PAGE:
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Call to transform a broken system has been left unanswered

“The call to transform a broken system has been left unanswered”

The Report of the Welfare Expert Advisory Group (WEAG ) released today (May 3) called on Government to transform the broken welfare system. The Government’s announcements today fall well short of doing that.

“While we have not yet heard any statements from the WEAG Chair Prof Cynthia Kiro, the Government’s response to the WEAG recommendations are underwhelming,” said NURM’s Community Development Worker Tim Howard

The three specific Government responses to the Report are:

* 263 more staff over four years, but just to get people into paid work (not to reduce case managers’ workloads so they could treat people more humanely)

* lifting to some degree the abatement rates of amounts that beneficiaries could earn from work before having their benefits cut

* the removal of the s70A sanctions (ie a benefit reduction regime) for (mainly) women who refuse to name their children's father.

A number of significant recommendations of the Report have not been taken up - like the recommendation to increase benefit levels by 47%. The Minister Carmel Sepuloni has said they would be "looking at a staged implementation of the report" and some uptake could happen "down the line".

Northland Urban Rural Mission makes a number of observations about the Government’s response to the Report today.

“The WEAG Report stated that the whole welfare system is broken. It needs radical overhaul. This Government response today is no more than a shuffle - as yet - in that direction,” said Tim Howard.

NURM sees the controlled Friday afternoon release of the report and its own limited response as indications of Government's priorities. “The Government's response is underwhelming, and does not signal the 'transformative' and 'kind' approach to governance, or the overhaul of the welfare system, that earlier rhetoric had led us to be believe,” said NURM’s Tim Howard.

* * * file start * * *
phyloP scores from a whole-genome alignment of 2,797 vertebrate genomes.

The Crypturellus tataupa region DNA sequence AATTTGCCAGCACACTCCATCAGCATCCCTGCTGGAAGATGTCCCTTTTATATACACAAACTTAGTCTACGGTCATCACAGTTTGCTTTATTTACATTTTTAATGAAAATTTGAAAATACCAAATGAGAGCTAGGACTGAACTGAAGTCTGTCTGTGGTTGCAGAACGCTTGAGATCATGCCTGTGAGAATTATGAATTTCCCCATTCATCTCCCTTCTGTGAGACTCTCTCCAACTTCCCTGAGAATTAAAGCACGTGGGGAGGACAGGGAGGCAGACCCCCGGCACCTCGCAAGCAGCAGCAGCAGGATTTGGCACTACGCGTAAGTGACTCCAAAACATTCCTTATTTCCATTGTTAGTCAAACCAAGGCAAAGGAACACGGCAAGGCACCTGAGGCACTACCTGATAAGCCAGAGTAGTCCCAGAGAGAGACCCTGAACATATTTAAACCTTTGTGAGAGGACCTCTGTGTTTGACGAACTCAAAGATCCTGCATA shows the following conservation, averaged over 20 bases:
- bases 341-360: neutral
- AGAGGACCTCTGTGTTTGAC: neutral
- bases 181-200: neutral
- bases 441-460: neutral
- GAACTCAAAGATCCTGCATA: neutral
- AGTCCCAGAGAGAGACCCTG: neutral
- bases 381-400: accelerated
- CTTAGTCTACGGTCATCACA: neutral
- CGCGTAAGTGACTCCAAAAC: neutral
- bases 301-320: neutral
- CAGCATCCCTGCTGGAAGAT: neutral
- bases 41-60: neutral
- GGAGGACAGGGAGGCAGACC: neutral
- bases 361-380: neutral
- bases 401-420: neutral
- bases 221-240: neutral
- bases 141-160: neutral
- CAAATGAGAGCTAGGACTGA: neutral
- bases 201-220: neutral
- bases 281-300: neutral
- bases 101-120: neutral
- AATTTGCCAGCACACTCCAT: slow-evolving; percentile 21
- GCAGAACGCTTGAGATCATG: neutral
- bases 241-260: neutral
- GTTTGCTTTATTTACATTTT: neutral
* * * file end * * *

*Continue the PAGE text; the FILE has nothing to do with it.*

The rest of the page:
The focus on paid work as the essential pathway to wellbeing for all - a concept insufficient for many, including people with carer responsibilities, people with beneficiaries - is still embedded in this Government's response. When the Minister says they will have more staff, those officials are designated specifically to get people into paid work, not to provide more responsive support for beneficiaries to receive appropriate entitlements and humane treatment.

The lifting of the abatement levels in April 2020 is a good move. That said, it must also be described as being of limited impact. “Lifting the abatement levels a bit does not go anywhere close to meet the recommendation that a 47% increase of benefit levels was necessary if whanau and especially their children were to be able to live reasonably. How will Government reduce poverty when the poorest have yet to have any increase of income?” said Tim Howard.

“We greet the removal of s70A sanctions with relief, as will many sole parents. This policy was sexist, racist and ineffective, and even the previous Government’s officials recognised that. But its removal, promised years ago, is hardly a response to the WEAG Report today,” said Tim Howard. “Maybe it was held back for release today because there was nothing else of substance to release.”

Other sanctions – recommended by WEAG for removal - are still to be in place. “The needed culture change in Work and Income is still - for the moment - tainted by its punitive elements.”

“Minister Carmel Sepuloni seemed to pour cold water over the possibility of any more substantial response to the WEAG Report in this month’s Budget. We hope for more. But – if Government continues to kick the other recommendations to touch, without clear timelines for implementation - that will represent a failure of this Government to address poverty and to transform our society to be kinder and more accessible to all,” said Tim Howard.


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